In the pediatric cancer neuroblastoma, clinically aggressive disease is associated with increased levels of angiogenesis stimulators and high vascular index. We and others have hypothesized that blocking angiogenesis may be effective treatment for this pediatric malignancy. However, little is known about the efficacy of antiangiogenic agents in pediatric malignancies. Recently, promising results have been reported in an adult phase I study of ABT-510, a peptide derivative of the natural angiogenic inhibitor thrombospondin-1. Histone deacetylase inhibitors, such as valproic acid (VPA), have also been shown to have antiangiogenic activity in several cancer models. In this study, we evaluated the effects of ABT-510 and VPA on neuroblastoma tumor growth and angiogenesis. Although only VPA was capable of blocking the proliferation of neuroblastoma cells and inducing neuroblastoma cell apoptosis in vitro, treatment with VPA or ABT-510 alone significantly suppressed the growth of neuroblastoma xenografts established from two different MYCN-amplified cell lines. Combination therapy more effectively inhibited the growth of small neuroblastoma xenografts than single-agent treatment, and in animals with large xenografts, total cessation of tumor growth was achieved with this treatment approach. The microvascular density was significantly reduced in the xenografts treated with combination therapy compared with controls or tumors treated with single agents. In addition, the number of structurally abnormal vessels was reduced, suggesting that these agents may "normalize" the tumor vasculature. Our results indicate that ABT-510 combined with VPA may be an effective antiangiogenic treatment strategy for children with high-risk neuroblastoma.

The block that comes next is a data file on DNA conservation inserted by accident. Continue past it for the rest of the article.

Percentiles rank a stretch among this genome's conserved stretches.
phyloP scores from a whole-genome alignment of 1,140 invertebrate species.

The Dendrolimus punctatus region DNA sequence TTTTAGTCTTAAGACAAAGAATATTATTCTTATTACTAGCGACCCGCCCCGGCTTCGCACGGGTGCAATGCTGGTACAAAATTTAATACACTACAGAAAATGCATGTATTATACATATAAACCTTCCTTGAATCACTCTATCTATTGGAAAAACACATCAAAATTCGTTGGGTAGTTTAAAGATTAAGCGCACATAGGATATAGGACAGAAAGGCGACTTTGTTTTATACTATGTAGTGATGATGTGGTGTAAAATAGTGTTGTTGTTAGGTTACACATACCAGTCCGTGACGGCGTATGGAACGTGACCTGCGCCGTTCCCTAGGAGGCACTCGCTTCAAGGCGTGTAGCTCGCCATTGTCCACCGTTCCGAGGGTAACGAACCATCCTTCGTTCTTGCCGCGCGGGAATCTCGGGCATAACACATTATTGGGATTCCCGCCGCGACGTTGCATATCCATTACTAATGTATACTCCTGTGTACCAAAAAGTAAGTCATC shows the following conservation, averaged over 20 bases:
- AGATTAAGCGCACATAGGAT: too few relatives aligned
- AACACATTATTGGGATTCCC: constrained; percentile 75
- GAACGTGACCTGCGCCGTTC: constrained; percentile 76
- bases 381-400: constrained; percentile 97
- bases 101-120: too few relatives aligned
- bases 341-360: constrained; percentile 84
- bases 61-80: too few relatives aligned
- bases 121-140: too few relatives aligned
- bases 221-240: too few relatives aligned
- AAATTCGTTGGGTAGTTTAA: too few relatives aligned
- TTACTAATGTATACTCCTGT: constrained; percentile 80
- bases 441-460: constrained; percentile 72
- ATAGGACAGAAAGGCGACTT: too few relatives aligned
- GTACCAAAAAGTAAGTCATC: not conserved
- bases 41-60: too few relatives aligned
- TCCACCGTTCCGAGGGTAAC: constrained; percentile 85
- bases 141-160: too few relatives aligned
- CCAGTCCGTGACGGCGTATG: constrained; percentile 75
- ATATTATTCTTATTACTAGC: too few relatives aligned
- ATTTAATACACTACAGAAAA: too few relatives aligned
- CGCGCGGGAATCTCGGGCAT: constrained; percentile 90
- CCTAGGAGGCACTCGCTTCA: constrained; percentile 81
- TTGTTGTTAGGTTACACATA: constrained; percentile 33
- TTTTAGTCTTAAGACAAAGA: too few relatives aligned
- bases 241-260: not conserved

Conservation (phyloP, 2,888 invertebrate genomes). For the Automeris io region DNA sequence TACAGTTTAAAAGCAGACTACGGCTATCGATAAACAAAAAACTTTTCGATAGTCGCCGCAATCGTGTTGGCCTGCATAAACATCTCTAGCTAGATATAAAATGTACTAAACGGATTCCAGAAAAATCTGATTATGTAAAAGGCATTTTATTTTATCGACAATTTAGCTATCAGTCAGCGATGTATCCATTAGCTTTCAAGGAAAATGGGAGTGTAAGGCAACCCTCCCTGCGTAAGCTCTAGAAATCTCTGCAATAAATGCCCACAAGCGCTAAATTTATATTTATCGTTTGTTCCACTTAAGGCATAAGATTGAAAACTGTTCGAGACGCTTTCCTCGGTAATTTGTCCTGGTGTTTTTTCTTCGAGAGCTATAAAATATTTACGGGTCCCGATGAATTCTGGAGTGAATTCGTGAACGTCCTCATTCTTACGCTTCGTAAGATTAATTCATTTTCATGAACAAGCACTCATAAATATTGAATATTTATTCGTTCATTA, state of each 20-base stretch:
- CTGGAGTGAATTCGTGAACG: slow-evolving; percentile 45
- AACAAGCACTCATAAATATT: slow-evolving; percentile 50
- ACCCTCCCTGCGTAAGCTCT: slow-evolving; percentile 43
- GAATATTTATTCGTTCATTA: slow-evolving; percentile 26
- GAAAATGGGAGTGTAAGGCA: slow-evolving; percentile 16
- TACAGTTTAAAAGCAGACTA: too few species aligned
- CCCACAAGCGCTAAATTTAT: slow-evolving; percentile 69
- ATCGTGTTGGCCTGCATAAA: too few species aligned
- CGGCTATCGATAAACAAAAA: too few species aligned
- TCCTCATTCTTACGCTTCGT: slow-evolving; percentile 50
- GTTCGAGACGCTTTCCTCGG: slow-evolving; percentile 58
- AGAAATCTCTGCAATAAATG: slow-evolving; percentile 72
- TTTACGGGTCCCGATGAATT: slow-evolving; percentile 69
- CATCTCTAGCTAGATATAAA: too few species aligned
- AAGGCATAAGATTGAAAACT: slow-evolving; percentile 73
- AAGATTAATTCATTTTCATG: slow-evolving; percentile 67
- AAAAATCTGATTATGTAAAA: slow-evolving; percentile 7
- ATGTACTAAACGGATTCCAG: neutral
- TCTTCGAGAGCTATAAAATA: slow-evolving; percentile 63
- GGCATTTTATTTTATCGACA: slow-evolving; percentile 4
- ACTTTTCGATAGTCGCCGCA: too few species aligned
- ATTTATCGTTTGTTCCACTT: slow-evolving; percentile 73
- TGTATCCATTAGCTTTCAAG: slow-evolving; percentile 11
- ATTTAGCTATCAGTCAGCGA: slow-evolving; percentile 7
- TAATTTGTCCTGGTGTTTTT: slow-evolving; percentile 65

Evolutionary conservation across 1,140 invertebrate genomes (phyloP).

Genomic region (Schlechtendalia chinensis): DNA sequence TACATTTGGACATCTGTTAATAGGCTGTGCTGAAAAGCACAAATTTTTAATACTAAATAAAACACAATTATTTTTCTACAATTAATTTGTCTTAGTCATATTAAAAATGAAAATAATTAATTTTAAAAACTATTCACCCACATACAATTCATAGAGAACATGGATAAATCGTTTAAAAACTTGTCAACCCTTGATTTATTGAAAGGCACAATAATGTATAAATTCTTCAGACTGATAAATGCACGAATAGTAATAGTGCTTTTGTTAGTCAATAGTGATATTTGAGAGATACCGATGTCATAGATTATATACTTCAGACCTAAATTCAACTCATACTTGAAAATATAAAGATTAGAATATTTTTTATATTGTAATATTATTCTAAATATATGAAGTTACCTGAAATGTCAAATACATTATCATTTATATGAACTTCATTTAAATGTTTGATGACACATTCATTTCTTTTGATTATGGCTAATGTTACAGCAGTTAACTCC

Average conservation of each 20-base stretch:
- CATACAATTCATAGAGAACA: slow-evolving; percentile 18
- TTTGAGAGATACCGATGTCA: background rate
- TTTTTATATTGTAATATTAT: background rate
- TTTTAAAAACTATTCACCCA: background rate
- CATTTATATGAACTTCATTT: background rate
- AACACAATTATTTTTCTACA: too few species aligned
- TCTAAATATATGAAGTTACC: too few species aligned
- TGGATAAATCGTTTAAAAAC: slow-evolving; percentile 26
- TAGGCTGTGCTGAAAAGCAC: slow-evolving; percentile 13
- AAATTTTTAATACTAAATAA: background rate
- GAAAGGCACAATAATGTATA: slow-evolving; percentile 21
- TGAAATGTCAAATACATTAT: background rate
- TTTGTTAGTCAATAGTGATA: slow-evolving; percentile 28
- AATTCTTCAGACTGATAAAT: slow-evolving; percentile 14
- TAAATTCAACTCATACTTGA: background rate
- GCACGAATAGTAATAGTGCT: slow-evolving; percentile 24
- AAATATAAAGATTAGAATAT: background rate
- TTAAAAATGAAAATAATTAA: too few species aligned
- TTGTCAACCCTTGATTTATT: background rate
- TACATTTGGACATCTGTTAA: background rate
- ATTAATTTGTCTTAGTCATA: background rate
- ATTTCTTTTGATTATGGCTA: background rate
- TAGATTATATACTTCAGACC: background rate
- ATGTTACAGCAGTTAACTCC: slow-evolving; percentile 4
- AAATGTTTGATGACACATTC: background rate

ASJC Scopus subject areas
- Cancer Research